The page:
Home-Grown History ; Back to the Past: Early Days Come Alive Area Students Learning about Hometowns' Past

By Archer, Kim | Tulsa World (Tulsa, OK), January 18, 2013 | Go to article overview

Home-Grown History ; Back to the Past: Early Days Come Alive Area Students Learning about Hometowns' Past


Archer, Kim, Tulsa World (Tulsa, OK)


History may not be a student favorite, but one way to hook kids on the subject is to go local.

"Regardless of how the locality is defined, there is great value in connecting the people and events of the local area to state, national and world history," said Kathryn Shurden, who along with her daughter, Mandy Brumley, has created a curriculum so that students can learn about the history of their own hometowns.

The Oklahoma Local History Curriculum provides resources, lesson plans, assessment standards and more to guide teachers in localizing history.

"History - the events that shape our lives - doesn't just happen on some grand scale. History becomes much more meaningful when we understand that we are the heirs of the ideas, values and traditions resulting from those events," Shurden said. "History, like politics, is really just local, after all."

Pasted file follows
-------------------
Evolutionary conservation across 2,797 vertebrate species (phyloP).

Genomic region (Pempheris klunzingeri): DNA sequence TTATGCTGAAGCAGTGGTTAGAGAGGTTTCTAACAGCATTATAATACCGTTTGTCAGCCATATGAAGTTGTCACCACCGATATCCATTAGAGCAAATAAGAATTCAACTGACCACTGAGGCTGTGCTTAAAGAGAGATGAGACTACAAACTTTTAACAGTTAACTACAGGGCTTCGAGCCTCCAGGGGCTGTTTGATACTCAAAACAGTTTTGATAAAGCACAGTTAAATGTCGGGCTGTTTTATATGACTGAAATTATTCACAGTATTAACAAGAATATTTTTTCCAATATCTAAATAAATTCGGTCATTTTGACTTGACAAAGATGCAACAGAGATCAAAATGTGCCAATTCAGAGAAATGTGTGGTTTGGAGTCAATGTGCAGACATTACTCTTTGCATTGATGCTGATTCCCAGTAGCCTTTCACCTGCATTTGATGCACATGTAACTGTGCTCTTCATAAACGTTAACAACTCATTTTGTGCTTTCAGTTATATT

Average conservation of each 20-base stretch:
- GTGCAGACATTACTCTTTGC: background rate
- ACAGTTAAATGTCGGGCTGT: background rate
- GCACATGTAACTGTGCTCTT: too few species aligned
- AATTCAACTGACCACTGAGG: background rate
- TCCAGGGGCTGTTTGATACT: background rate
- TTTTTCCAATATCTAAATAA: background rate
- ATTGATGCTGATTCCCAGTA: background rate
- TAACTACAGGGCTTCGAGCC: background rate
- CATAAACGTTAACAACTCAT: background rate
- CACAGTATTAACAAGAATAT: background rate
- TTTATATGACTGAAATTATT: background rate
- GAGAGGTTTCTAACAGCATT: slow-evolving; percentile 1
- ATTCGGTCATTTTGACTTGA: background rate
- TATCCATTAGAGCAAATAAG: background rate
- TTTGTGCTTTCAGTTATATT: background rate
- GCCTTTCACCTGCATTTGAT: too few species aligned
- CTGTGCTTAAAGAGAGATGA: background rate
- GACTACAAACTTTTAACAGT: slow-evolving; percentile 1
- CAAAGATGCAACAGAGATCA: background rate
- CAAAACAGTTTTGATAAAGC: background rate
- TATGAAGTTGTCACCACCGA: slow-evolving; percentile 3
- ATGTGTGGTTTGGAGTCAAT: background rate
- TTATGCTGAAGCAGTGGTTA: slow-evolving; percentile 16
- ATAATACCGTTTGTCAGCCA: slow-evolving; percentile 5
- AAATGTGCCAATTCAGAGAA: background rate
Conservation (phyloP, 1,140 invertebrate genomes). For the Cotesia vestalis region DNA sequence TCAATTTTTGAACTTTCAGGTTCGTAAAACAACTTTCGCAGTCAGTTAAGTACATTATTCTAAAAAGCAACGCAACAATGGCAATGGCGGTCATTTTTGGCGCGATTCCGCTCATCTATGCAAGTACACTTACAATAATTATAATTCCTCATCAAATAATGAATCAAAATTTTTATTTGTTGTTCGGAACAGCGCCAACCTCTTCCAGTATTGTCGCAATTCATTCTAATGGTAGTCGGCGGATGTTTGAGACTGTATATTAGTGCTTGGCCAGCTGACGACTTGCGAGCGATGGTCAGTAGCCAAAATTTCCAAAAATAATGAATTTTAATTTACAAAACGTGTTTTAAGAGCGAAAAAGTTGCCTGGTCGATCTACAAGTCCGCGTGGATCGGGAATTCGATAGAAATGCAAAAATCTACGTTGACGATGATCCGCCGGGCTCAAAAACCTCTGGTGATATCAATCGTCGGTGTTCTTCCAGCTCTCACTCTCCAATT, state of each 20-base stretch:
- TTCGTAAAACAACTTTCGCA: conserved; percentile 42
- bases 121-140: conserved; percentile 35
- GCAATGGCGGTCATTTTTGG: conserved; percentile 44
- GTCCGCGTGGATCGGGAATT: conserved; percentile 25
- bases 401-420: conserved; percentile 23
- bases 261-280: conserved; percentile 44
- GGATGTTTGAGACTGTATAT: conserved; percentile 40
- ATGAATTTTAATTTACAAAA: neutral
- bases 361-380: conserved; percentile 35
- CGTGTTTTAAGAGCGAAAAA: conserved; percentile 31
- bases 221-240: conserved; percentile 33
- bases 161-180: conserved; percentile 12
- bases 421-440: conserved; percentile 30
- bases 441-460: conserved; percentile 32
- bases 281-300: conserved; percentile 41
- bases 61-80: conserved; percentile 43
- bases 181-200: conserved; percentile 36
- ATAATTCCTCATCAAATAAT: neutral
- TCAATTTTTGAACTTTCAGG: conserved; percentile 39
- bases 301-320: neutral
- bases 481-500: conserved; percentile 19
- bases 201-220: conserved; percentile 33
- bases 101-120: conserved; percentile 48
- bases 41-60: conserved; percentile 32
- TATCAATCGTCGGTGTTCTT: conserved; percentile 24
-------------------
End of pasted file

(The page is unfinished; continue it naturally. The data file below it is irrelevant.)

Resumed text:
An avid history buff, Shurden grew up in Seminole County hearing stories about the region's rich history, including the oil boom days springing from the Betsy Foster No. 1 oil well near Wewoka and her father's childhood growing sorghum cane and making cane syrup to sell to folks in town.

"I thought everyone knew the events that shaped their communities and how it affects who we are today. Then I moved," she said.

Shurden's local history effort began when she saw a map at a downtown office in Henryetta that showed a labyrinth of tunnels that run beneath the town's streets.

" 'What are those?' I asked. 'Coal mines' was the short answer," Shurden recalled.

The long answer, she said, has been a research project of nearly two decades to understand how coal attracted railroads, immigrants, labor unions and land speculators to Indian Territory.

Shurden found that most people in the area had no idea about the history of their own town, and she set out to remedy that, starting with Henryetta students. The curriculum has spread to more than two dozen districts, including Alva, Broken Arrow, Eufaula, Okemah, Okmulgee, Stidham and Tuttle. …

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